The so-called “young invincibles” are so important to the success of the Affordable Care Act that supporters and detractors are spending millions to reach them with racy ads, social media campaigns and celebrity endorsements. The president is even (gasp) asking their mothers to help convince them to sign up for insurance.
The federal government and states running their own exchanges have launched marketing efforts for this crucial demographic of healthy young adults, but it’s unclear if the messages are getting through.
A poll by Harvard’s Institute of Politics shows about 40 percent of people between the ages of 18 and 29 are on the fence about whether to sign up, with the rest split fairly evenly between those likely to enroll and those who probably won’t.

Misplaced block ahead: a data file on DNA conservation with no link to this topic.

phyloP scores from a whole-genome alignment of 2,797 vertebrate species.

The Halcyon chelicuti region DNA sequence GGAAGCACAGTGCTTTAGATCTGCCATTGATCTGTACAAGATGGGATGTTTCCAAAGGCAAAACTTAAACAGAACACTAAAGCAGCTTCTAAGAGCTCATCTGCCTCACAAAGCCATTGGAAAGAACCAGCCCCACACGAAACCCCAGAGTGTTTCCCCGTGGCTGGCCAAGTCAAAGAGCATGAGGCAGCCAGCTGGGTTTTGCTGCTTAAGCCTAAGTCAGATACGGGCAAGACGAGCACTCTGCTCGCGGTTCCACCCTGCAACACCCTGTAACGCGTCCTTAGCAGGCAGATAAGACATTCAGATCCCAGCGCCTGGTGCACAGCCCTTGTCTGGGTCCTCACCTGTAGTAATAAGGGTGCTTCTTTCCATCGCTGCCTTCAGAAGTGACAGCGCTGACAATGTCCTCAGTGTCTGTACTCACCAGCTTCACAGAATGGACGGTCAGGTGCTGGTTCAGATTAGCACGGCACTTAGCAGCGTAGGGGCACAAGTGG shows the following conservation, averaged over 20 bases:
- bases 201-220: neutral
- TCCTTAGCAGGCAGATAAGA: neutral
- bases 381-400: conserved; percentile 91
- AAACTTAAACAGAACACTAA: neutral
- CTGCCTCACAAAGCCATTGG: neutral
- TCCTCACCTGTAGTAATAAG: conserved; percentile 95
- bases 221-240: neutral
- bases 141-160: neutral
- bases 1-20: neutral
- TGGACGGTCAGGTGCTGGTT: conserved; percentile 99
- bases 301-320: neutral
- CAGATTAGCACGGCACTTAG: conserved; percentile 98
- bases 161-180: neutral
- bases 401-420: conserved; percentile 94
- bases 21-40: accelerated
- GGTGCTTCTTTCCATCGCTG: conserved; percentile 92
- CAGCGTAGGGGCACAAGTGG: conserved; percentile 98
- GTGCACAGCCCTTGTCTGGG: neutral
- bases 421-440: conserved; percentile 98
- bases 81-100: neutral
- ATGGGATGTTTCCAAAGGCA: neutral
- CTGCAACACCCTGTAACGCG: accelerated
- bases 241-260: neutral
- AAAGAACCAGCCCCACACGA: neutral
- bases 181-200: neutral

The survey of 2,000 young adults was conducted from Oct. 30 to Nov. 11, after the first month of enrollment on the health care exchanges and when sign-up problems were at their peak.
Consisting of healthy college students and twenty-somethings, the so-called “young invincible” demographic is the holy grail of the Affordable Care Act. Insurers need their participation to offset the costs of covering older, sicker Americans. If enough young people decide not to buy insurance through state or federal marketplaces, it could throw off the market’s equilibrium and cause insurance rates to rise dramatically the following year.
Federal officials haven’t released detailed demographic information on who’s enrolled so far, so it’s not clear how many young people have signed up.